This movie is so ridiculous, but so funny at the same time. I watch it
every Christmas just to hear many of the Schwarzenegger phrases like: -
Who told you you could eat my cookies? - Put the cookie down...NOW! -
Nobody likes you Booster (maybe Sinbad's line) - I'm not a pervert...
and the many times he says "Jamie", I hated that darn brat...what a
spoiled kid Anakin was.
But this movie is funny how it shows that parents are crazy to get one toy for their spoiled little brat. Sinbad is hilarious, and I miss him in movies, and it has the good 'ol Phil Hartman.
Arnold faces an army of Santas, which is funny as well as his corny lines I watch this to hear. Although this isn't the best Christmas movie, it's still enjoyable.
*** This review may contain spoilers ***
Sigh, Jingle All the Way, how this film has a rating that is above the
4.0's on IMDb boggles my mind. This is one of the scariest films of all
time. First off, we have Arnold Schwarzenegger, The Terminator, he's
playing this wacky almost like 80's silly comedy show type of Father
Knows Best. Second, I think this is the film that just gives up on us,
it goes from alright to stupid to silly to bad to just plain awful.
Third there is nothing redeemable about this movie: the terrible
acting, the lousy story, the crappy moral behind it's shallow message,
and Arnold's accent, granted the accent has gotten him a career, but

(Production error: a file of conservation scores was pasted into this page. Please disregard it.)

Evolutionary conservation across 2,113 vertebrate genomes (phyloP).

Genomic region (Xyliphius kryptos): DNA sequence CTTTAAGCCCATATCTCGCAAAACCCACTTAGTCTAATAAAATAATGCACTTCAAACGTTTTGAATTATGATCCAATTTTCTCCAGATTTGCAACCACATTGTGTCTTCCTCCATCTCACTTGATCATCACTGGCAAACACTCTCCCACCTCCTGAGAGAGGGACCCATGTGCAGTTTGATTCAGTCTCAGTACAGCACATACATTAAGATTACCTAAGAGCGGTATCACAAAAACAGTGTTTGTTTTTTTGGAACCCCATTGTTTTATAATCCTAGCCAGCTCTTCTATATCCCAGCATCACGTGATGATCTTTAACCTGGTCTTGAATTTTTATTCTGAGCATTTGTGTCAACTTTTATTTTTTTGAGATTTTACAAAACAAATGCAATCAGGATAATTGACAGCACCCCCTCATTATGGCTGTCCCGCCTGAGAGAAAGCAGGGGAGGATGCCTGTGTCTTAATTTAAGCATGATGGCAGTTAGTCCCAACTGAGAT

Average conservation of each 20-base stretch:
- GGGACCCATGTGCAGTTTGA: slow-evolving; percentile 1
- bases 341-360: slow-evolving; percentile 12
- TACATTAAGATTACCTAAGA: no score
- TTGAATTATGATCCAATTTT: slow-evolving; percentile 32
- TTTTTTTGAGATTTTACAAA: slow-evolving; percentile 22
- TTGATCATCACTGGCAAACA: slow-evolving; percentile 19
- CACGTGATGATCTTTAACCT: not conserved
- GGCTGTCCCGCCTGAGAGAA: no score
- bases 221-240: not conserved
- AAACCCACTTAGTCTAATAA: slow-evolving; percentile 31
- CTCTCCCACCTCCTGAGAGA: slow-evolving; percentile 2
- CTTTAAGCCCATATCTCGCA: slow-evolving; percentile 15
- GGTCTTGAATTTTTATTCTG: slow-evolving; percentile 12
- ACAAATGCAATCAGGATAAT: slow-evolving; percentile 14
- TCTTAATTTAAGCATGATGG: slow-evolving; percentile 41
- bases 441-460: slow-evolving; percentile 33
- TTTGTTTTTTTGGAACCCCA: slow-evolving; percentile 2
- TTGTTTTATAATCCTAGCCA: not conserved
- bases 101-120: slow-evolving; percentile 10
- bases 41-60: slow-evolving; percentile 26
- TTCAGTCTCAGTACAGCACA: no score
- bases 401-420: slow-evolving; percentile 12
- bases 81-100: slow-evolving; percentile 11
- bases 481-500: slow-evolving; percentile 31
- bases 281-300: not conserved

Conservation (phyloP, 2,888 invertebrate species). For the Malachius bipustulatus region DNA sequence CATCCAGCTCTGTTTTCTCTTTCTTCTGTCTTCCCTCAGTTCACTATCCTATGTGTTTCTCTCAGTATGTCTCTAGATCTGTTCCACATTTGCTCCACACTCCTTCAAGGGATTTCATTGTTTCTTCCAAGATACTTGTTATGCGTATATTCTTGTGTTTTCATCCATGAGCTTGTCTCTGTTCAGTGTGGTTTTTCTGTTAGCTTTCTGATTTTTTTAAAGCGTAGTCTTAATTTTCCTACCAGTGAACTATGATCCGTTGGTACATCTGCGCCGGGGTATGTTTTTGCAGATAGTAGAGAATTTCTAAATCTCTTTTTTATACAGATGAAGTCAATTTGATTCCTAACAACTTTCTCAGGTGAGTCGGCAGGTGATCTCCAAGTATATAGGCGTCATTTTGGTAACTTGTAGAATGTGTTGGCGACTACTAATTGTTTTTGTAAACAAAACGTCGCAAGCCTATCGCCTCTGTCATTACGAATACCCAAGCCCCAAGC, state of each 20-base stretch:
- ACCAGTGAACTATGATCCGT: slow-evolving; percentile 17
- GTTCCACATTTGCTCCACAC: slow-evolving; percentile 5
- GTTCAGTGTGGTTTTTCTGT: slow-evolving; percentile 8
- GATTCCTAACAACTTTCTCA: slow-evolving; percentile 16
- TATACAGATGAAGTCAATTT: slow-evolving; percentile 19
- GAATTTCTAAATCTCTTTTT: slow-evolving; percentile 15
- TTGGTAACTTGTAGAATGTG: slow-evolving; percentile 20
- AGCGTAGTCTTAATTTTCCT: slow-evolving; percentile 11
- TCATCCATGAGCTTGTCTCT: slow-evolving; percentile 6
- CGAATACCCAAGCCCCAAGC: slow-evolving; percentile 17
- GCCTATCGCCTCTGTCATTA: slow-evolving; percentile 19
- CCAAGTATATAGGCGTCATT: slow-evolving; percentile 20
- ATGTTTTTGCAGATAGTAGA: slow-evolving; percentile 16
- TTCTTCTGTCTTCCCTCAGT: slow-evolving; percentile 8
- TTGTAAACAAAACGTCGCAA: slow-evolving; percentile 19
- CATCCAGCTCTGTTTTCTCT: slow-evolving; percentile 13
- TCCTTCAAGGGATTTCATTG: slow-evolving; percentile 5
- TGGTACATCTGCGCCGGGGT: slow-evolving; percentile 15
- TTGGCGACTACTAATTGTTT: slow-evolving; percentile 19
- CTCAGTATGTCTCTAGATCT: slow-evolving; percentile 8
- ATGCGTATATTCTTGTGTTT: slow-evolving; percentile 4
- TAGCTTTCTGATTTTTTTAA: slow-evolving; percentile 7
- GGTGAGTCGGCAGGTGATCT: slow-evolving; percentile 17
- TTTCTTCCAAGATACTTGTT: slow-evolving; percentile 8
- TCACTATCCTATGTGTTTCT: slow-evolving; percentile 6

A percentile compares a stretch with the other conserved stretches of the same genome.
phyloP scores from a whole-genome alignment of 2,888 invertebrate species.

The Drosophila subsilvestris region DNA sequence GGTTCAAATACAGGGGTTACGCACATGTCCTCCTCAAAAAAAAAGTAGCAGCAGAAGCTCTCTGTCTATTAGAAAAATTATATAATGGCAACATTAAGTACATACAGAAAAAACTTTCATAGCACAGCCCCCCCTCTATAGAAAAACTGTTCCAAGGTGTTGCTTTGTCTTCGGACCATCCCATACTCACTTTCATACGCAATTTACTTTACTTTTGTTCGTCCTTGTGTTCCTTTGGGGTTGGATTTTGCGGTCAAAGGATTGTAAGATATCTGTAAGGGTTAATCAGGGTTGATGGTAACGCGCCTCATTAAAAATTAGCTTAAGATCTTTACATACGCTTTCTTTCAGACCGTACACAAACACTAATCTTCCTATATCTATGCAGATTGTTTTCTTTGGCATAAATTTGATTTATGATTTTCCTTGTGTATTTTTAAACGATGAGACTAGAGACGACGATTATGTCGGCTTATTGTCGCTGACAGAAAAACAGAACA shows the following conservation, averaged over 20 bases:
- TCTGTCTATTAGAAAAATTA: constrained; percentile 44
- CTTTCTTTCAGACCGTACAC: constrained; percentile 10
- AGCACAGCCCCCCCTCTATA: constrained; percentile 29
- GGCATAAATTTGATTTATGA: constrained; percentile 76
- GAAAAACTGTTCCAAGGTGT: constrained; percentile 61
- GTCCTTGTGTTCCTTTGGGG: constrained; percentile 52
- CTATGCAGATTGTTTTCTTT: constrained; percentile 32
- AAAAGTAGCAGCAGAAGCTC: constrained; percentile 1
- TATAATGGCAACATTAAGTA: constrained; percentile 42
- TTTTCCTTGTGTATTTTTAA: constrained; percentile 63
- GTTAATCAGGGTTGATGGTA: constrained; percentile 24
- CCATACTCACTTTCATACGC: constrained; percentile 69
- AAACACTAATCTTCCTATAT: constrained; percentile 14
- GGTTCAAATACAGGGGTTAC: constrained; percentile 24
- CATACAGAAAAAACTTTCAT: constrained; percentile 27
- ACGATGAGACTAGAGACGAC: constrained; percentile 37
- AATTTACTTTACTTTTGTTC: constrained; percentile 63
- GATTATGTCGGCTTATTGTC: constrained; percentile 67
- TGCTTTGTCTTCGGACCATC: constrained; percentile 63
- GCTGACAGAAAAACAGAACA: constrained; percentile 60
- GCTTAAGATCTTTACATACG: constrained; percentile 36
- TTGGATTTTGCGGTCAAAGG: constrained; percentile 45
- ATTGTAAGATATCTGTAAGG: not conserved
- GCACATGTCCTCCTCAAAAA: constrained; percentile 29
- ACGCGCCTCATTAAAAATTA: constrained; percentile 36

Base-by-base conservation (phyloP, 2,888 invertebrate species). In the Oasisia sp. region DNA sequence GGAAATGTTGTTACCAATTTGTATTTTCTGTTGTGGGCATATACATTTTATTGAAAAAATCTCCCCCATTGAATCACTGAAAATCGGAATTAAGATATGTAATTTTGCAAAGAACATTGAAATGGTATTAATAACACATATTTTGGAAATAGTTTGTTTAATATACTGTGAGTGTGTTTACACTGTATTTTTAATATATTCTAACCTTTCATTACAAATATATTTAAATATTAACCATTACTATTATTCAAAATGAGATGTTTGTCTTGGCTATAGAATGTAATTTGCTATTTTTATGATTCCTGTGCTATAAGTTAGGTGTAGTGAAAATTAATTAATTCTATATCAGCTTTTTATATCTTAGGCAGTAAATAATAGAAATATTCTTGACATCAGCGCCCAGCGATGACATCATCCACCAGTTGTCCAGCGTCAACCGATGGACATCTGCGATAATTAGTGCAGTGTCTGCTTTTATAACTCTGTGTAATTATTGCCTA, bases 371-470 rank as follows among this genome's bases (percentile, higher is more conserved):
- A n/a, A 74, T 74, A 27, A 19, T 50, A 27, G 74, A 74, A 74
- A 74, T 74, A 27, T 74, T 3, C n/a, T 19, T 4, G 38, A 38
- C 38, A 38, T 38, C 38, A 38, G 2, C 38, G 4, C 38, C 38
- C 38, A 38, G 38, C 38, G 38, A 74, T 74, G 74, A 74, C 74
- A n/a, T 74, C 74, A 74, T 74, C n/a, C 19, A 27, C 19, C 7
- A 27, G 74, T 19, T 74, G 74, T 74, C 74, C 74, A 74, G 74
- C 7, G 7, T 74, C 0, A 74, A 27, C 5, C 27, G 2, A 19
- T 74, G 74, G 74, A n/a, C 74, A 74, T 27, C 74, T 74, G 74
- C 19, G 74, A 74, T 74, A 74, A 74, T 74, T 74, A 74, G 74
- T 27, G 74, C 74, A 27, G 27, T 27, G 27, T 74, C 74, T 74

still it's disturbing the way he presents some of his lines. Not to
mention that for some odd reason they put Sinbad in this movie, sorry
to say but he is just not funny, actually no body, even one of the best
voice actors of all time: Phil Hartmen... I can't believe he took on
Howard Langston is often busy at his job, and has a hard time finding time for his wife, Liz and his young son, Jamie - especially when compared to next door superdad divorcé, Ted Maltin. After breaking his word again by missing Jamie's karate grading, Howard resolves to redeem himself and his marriage by fulfilling Jamie's ultimate Christmas wish, an action figure of Turbo-Man, a popular children TV superhero. Unfortunately, as is the habit with him, Howard has promised to buy that figure earlier that year and then promptly forgotten about it. To make things even harder, Turbo-Man toys are the must-have gifts of the season, and stocks of Turbo-Man toys are quickly drying up all over the country. Desperate not to disappoint his family again, Howard embarks on an epic city-wide quest to find the toy everyone's looking for. Along the way, Howard encounters Myron Larabee, a postal worker dad with a rival ambition, and the two quickly become bitter competitors in their race for the action figure. The chase begins to arise the ire of a police officer whom Howards keeps running into, and one of the most memorable scenes includes Howard desperately hooking up with a band of brand-spoofing crooks and ending up thrashing them. In addition, Ted attempts to hit on Liz, which she eventually turns down hard. The search climaxes with both dads masquerading as live action stuntman in a department store parade. As the "real" Turbo-Man, Howard uses the opportunity to present a coveted limited-edition Turbo-Man doll to his son in the crowd. But before he can recognize his dad, Jaime is chased around the parade by Myron, dressed as Turbo-Man's arch nemesis Dementor.